Fun Murusraptor Facts For Kids

Ritika Katariya
Oct 20, 2022 By Ritika Katariya
Originally Published on Oct 05, 2021
Edited by Christina Harrison
Discover amazing Murusraptor facts about the dinosaur that is described as the most unique Mega-raptor from Argentina.
Age: 3-18
Read time: 6.6 Min

The Murusraptor barrosaensis, also known as the "giant thief" is believed to have lived about 87 million years ago during the upper Cretaceous epoch. It belonged to the Megaraptoridae family (giant thieves), an enigmatic group of medium-sized predatory dinosaurs.

Discovered just a few years ago in 2016 in South America, they were infamous for sharp claws and air-filled, birdlike bones. It was actually described as a relatively new species, although skeletal remains from the preserved fossil gave an opposite first impression.

Like many others, the discovery of the complete fossil was not made the first time.

Its most renounced description was given as 'a new species' of Megaraptorid dinosaur. The preserved specimen was pure white in red rock.

Megaraptorids were a large group of carnivorous dinosaurs from the Cretaceous period. As for the sub-classification under the Theropoda order, Megaraptorids have been classified as Allosaurids and Coelurosaurids.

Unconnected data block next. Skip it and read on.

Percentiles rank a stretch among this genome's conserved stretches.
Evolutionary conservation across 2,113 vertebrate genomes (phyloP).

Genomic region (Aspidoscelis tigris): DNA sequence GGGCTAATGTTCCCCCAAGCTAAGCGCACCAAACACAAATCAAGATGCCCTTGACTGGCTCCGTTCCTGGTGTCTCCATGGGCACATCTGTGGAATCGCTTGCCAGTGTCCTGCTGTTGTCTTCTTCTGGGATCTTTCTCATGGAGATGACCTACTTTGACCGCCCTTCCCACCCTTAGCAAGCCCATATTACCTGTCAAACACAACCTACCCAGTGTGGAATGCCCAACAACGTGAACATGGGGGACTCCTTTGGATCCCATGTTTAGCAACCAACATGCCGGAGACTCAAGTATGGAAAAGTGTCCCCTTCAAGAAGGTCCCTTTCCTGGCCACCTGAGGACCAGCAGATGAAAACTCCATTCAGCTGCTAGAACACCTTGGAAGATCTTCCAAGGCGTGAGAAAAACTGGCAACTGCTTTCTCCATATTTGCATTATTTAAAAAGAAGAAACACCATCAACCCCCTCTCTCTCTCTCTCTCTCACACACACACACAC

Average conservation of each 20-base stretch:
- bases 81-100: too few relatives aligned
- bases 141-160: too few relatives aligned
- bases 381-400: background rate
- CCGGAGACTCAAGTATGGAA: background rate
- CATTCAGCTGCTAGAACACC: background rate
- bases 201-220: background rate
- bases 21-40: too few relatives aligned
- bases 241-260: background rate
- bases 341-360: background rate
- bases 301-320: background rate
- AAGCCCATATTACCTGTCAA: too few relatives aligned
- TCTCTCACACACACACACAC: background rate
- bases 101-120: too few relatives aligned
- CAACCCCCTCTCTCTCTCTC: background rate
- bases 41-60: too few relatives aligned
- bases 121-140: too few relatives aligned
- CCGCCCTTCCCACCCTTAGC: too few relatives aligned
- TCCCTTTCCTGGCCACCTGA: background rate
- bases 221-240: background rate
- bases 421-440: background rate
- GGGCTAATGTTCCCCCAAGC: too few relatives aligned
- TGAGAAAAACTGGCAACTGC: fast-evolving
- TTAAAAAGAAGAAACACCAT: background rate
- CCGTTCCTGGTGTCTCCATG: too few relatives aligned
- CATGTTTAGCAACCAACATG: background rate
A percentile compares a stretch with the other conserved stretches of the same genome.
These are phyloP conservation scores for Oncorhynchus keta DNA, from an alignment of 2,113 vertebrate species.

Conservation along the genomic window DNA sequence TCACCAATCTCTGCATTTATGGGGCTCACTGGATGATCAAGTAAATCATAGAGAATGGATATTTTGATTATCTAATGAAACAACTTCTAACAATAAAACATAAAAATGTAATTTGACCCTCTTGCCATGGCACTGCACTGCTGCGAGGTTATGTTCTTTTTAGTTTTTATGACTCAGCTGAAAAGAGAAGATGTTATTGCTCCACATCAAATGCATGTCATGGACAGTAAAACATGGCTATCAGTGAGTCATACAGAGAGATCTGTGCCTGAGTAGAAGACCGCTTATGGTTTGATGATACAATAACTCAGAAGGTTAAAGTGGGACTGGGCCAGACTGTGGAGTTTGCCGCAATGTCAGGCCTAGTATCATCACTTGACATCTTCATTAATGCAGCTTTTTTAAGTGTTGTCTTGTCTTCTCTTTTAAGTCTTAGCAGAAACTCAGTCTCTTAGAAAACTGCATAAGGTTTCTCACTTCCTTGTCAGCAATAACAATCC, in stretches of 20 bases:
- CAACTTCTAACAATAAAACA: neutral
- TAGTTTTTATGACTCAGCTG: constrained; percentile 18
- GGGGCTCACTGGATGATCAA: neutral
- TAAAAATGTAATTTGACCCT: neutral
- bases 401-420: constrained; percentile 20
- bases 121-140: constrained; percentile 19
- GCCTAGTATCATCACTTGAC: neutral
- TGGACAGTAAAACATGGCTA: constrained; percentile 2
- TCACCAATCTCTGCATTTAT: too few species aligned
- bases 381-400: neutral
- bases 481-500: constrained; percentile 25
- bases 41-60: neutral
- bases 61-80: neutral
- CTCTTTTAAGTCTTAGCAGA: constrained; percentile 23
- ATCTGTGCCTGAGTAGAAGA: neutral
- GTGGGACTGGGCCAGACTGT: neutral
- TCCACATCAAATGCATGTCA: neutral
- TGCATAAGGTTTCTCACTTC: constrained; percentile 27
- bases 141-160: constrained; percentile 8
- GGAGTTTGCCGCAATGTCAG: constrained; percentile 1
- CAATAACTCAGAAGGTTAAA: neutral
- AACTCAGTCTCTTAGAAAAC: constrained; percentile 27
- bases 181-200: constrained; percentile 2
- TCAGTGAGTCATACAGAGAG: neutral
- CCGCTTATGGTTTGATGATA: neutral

The Murusraptor is certainly closer to the latter and you might be surprised to know that they are more similar to ostriches than crocodiles or house lizards! You might wonder how that's possible for a Therapod that walked on land.

The answer to this mystery lies in the fact that they were 'aerated' and walked on two legs instead of four. According to paleontology science, beautifully preserved bones of the Murusraptor reveal a lot of exciting information about the Theropod which was more closely related to modern-day birds.

Research suggests that they were not as voracious as raptors. These Megaraptorids had hollow bones.

The Murusraptor barrosaensis was quite a curious case.

It had traits of a primitive reptile with the skeletal structure of its head resembling that of a crocodile. Ancestors of crocodiles were much more ancient than the Murusraptor which baffled paleontologists.

Such interesting and varied traits prompted Currie to remark on the importance of considering this dinosaur's relationships with other animals from the present.

The Murusraptor is definitely one of the most unique animals among dinosaurs and most of the credit for the discovery and exploration of this unique animal goes to Prof. Philip Currie from the University of Alberta and his colleague Prof. Rodolfo Anibal Coria.